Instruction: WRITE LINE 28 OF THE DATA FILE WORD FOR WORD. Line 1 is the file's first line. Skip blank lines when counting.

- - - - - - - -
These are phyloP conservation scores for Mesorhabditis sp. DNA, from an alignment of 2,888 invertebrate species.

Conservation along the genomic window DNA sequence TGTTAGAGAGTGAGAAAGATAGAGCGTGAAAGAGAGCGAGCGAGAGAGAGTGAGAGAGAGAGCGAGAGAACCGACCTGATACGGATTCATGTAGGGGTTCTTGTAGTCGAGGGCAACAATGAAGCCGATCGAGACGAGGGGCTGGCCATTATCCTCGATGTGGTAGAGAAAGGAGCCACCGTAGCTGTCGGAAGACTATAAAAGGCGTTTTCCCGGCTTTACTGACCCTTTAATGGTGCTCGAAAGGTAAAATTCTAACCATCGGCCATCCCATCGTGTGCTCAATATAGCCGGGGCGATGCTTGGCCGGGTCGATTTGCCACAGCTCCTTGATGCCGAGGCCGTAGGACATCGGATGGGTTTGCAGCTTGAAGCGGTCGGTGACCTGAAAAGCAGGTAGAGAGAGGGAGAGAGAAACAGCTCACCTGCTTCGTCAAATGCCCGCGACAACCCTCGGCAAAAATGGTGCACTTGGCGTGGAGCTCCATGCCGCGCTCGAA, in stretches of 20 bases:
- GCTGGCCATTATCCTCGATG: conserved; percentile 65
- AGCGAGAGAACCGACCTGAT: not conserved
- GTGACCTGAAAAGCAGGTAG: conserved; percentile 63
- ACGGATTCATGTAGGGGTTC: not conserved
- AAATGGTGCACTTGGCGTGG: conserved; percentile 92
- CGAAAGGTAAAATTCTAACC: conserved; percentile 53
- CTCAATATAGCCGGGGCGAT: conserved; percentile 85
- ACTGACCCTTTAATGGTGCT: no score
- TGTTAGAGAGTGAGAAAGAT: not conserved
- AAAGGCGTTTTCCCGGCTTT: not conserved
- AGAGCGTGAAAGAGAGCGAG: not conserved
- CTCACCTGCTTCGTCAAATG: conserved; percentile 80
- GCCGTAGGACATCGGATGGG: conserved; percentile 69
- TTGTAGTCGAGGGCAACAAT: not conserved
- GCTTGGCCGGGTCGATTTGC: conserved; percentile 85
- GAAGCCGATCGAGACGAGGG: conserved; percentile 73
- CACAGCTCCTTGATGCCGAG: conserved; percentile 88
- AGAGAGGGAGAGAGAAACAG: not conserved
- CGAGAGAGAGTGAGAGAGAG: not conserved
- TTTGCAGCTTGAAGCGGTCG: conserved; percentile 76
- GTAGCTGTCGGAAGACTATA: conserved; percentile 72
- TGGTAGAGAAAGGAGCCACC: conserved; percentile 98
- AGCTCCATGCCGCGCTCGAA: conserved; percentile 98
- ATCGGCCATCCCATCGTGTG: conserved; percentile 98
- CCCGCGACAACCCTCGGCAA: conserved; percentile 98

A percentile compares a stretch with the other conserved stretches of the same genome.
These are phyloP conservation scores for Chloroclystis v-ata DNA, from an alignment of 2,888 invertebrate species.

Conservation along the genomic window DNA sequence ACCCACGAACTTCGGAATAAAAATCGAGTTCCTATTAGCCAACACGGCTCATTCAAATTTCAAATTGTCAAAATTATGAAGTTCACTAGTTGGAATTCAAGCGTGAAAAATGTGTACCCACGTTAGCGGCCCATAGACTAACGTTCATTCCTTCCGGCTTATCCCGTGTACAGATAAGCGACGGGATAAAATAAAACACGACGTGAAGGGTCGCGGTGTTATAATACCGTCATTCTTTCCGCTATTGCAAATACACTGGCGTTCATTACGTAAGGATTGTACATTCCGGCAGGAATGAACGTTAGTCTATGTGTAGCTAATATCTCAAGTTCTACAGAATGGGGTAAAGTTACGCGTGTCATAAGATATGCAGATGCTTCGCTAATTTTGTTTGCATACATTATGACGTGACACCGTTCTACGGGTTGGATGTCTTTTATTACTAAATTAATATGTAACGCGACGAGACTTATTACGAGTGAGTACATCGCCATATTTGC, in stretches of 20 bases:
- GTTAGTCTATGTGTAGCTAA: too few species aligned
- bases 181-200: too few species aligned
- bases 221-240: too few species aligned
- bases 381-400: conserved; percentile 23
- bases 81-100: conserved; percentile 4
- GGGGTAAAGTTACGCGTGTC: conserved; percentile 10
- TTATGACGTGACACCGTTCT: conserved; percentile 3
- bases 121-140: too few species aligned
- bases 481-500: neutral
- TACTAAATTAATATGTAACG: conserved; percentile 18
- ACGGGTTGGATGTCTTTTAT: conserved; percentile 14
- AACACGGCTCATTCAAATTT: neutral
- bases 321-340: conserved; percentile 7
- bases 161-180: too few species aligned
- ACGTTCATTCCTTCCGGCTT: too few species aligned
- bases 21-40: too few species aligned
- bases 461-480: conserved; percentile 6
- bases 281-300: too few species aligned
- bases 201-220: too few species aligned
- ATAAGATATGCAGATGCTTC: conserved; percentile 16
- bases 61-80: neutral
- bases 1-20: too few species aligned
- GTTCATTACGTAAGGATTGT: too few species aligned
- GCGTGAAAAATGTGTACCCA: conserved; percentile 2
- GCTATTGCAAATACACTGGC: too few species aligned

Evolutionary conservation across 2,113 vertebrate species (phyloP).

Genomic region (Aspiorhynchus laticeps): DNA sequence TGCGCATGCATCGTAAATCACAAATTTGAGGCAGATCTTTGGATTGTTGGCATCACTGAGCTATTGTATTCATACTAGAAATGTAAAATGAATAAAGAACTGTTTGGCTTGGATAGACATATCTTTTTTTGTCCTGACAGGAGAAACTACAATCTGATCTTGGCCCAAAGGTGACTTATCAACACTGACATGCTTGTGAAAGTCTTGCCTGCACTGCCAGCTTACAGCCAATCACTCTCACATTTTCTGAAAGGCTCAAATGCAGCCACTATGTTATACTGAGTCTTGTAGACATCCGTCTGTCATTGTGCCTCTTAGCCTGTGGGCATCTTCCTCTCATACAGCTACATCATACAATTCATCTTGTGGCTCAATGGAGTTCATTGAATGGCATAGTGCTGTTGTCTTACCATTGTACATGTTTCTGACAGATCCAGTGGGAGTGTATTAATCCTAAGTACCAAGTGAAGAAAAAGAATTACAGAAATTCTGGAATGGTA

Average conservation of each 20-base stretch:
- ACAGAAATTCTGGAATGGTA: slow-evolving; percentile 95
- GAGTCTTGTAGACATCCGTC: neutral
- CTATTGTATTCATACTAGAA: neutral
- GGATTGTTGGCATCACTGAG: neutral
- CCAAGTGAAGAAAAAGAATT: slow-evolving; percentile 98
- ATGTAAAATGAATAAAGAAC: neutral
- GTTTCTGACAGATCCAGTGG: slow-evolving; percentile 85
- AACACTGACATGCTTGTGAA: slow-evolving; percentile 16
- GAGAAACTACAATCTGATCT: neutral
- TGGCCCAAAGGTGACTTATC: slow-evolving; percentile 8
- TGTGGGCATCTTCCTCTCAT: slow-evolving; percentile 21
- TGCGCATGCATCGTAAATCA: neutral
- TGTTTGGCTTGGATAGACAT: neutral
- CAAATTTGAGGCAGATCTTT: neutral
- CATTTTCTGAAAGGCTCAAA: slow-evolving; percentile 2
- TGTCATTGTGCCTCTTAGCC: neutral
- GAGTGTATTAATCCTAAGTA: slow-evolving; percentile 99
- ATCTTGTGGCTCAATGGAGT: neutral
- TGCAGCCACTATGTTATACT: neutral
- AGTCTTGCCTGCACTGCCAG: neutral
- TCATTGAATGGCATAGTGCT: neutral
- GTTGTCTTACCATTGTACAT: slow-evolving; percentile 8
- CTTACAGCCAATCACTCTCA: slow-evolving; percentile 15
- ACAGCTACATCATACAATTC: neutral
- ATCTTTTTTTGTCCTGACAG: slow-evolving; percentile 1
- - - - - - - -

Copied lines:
A percentile compares a stretch with the other conserved stretches of the same genome.